Question: What inspired you to become a professional writer? When did you know and at what moment did you decide to take the plunge.
I’ve always been creative, even as a little kid. In 2nd grade, I was the one spraying pine-scented Glade into the audience, trying to establish the proper "forest" mood for my production of Snow White. Perhaps, to some, it would’ve been wiser to have spent less time on such "non-essentials" and more time rehearsing the actors. But in my view, it was far more important that our dwarves actually look the part, with dwarf-like shoes (i.e., slippers), than learn their dialogue. Who cares if little Billy knows his lines, if everyone looks on the stage and still sees little Billy?
For great art, you need the magic, the essence -- the scent -- more than anything else.
And while that passion for the arts never wavered, as I aged, I began to view my creative endeavors more as hobbies than vocations. I was content directing other people’s scripts, reciting other people’s lines, and never quite believing that I had it in me to create a work from scratch. Until my partner, Shane Sawick, died. Suddenly, I was overflowing with thoughts and emotions which were entirely unique to me, and I began to put those thoughts onto paper. The discovery that I had a unique voice was somewhat startling, as was the experience of allowing myself to feel each emotion as it occurred, but I continued to write, and ended up publishing my debut novel, Songs for the NewDepression, late last year.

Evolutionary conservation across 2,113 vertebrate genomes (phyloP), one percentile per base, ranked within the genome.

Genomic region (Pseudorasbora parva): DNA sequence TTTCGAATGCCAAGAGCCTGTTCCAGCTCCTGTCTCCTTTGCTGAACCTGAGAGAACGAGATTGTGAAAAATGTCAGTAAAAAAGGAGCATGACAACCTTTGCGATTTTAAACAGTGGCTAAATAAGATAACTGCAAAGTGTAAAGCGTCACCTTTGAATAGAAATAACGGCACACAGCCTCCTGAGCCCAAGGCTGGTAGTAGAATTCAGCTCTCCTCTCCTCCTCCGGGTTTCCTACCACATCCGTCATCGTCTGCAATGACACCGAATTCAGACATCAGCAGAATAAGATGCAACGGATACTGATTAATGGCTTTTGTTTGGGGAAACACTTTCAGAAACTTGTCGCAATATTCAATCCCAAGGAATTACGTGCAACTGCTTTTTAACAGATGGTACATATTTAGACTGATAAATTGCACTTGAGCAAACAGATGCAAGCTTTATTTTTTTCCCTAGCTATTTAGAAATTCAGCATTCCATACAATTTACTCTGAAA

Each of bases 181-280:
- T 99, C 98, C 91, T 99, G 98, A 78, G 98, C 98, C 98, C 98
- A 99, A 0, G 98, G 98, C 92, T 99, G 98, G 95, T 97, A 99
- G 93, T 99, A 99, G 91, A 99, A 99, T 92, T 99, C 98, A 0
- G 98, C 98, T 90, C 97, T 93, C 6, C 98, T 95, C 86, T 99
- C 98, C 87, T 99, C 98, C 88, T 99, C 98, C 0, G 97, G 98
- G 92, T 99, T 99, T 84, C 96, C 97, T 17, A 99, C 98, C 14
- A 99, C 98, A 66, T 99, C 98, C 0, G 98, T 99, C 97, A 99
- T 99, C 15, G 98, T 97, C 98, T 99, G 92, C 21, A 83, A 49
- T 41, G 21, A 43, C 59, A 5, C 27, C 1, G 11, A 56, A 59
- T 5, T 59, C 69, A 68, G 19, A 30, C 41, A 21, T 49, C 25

Inspired by my partner, the book follows a man facing death, attempting to make amends, and the biting humor within is a loving tribute to Shane. Happily, the novel has been met with much acclaim and awards, including the 2012 Next Generation Indie Book Award in the LGBTQ category, and each positive review or note I receive from a reader tells me that I needed to take this step, and that my story resonates with others. By finding that storyteller within, I discovered I had the strength and determination to take the plunge into writing as a profession, and it has been a rewarding ride.
I got an email one day from a reader who had loved my novel, but said, as much as he had a story of his own he wanted to tell, he felt that he’d never write it himself. “Besides,” he said, “all the great stories have already been told.” But I don’t believe that. A wonderful epiphany occurs in Stephen Sondheim’s Sunday in the Park with George, when a disillusioned artist has the following exchange with his muse:
Dot: Are you working on something new?
Dot: That is not like you, George.
George: I’ve nothing to say.
Dot: You have many things.
George: Well, nothing that’s not been said.
Dot: Said by you, though, George.